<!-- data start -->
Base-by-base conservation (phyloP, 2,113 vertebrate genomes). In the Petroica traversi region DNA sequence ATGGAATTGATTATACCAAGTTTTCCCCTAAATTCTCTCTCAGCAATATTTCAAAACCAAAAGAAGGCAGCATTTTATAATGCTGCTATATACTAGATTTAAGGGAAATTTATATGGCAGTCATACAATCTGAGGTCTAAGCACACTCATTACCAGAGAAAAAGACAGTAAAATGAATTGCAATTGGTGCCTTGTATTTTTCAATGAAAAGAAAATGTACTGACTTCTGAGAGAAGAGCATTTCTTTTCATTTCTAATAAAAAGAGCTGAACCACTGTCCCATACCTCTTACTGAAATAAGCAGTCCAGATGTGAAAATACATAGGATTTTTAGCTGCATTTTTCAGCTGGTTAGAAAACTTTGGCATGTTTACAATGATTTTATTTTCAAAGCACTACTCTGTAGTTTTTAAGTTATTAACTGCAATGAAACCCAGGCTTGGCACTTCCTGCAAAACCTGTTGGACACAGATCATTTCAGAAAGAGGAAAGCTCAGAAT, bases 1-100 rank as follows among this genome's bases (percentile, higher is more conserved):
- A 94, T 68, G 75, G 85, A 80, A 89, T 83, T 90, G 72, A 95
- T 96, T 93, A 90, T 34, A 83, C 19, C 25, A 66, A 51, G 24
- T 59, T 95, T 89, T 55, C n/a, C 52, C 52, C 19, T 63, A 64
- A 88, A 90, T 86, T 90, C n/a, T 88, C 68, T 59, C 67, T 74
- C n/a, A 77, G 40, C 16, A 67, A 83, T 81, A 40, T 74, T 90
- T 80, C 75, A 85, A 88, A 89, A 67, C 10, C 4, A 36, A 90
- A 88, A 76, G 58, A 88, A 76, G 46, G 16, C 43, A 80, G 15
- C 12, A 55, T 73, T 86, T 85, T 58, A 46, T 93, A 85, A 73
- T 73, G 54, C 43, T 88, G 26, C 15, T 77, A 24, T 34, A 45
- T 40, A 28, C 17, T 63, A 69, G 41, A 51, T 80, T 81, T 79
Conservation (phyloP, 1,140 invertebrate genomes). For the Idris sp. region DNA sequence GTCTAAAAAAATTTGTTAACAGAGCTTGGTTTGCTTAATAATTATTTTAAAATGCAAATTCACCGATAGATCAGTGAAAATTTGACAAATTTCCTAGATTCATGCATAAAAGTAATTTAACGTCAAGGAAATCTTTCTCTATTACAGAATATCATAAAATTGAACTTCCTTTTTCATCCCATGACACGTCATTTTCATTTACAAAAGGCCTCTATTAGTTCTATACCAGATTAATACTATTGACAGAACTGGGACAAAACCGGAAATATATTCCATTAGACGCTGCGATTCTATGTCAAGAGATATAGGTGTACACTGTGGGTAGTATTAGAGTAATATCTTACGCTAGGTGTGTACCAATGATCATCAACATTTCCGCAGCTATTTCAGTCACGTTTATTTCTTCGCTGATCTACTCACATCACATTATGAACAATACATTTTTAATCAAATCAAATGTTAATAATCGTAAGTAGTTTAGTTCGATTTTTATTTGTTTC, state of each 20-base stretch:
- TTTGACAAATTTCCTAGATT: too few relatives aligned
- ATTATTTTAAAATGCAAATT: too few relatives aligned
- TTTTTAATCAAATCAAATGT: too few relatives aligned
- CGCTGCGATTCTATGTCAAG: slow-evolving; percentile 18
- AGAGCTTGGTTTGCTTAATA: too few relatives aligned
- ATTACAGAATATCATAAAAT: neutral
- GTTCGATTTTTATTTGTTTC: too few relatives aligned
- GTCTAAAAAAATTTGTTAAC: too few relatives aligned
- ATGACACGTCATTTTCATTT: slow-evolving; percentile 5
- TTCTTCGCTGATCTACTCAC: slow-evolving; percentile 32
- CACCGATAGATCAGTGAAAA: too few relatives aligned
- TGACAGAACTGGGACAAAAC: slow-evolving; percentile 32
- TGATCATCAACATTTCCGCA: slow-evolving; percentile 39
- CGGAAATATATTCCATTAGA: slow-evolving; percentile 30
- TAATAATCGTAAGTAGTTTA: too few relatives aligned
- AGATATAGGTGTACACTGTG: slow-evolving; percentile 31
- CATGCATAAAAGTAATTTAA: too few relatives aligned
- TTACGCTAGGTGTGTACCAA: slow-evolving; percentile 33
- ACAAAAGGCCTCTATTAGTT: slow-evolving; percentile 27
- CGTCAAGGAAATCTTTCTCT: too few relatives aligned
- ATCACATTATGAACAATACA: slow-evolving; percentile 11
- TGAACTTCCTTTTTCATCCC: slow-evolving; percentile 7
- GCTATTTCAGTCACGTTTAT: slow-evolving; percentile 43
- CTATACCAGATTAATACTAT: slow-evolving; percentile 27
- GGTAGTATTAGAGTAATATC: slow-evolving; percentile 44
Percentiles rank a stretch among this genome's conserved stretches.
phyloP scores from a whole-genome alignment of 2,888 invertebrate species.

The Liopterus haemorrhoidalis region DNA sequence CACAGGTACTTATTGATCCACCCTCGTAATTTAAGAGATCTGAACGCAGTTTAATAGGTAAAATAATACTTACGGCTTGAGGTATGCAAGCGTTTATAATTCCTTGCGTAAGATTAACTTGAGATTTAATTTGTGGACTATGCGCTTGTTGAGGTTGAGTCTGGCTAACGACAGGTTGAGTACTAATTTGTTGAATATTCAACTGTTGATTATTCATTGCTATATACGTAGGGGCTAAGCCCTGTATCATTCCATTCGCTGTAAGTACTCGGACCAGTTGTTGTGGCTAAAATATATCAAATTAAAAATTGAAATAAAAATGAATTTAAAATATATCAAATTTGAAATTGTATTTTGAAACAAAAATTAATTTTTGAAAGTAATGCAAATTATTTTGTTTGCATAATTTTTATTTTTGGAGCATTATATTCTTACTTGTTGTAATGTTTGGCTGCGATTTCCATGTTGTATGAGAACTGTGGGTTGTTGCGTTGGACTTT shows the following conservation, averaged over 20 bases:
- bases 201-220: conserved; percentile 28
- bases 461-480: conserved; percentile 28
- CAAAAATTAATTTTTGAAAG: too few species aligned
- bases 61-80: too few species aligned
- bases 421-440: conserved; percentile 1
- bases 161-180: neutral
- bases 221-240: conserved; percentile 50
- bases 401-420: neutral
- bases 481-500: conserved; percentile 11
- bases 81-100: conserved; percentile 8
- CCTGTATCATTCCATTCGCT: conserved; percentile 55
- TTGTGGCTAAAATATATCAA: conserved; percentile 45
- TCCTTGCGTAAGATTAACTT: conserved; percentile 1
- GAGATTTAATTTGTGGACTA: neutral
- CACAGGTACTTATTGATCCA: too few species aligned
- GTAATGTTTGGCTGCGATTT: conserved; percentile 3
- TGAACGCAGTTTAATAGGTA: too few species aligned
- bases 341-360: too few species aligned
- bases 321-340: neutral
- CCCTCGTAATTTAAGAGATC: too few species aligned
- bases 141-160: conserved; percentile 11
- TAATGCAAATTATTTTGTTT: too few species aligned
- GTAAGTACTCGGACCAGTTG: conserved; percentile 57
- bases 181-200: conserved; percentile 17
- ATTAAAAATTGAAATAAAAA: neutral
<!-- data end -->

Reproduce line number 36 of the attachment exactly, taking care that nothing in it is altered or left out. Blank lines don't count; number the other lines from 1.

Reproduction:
- CTATACCAGATTAATACTAT: slow-evolving; percentile 27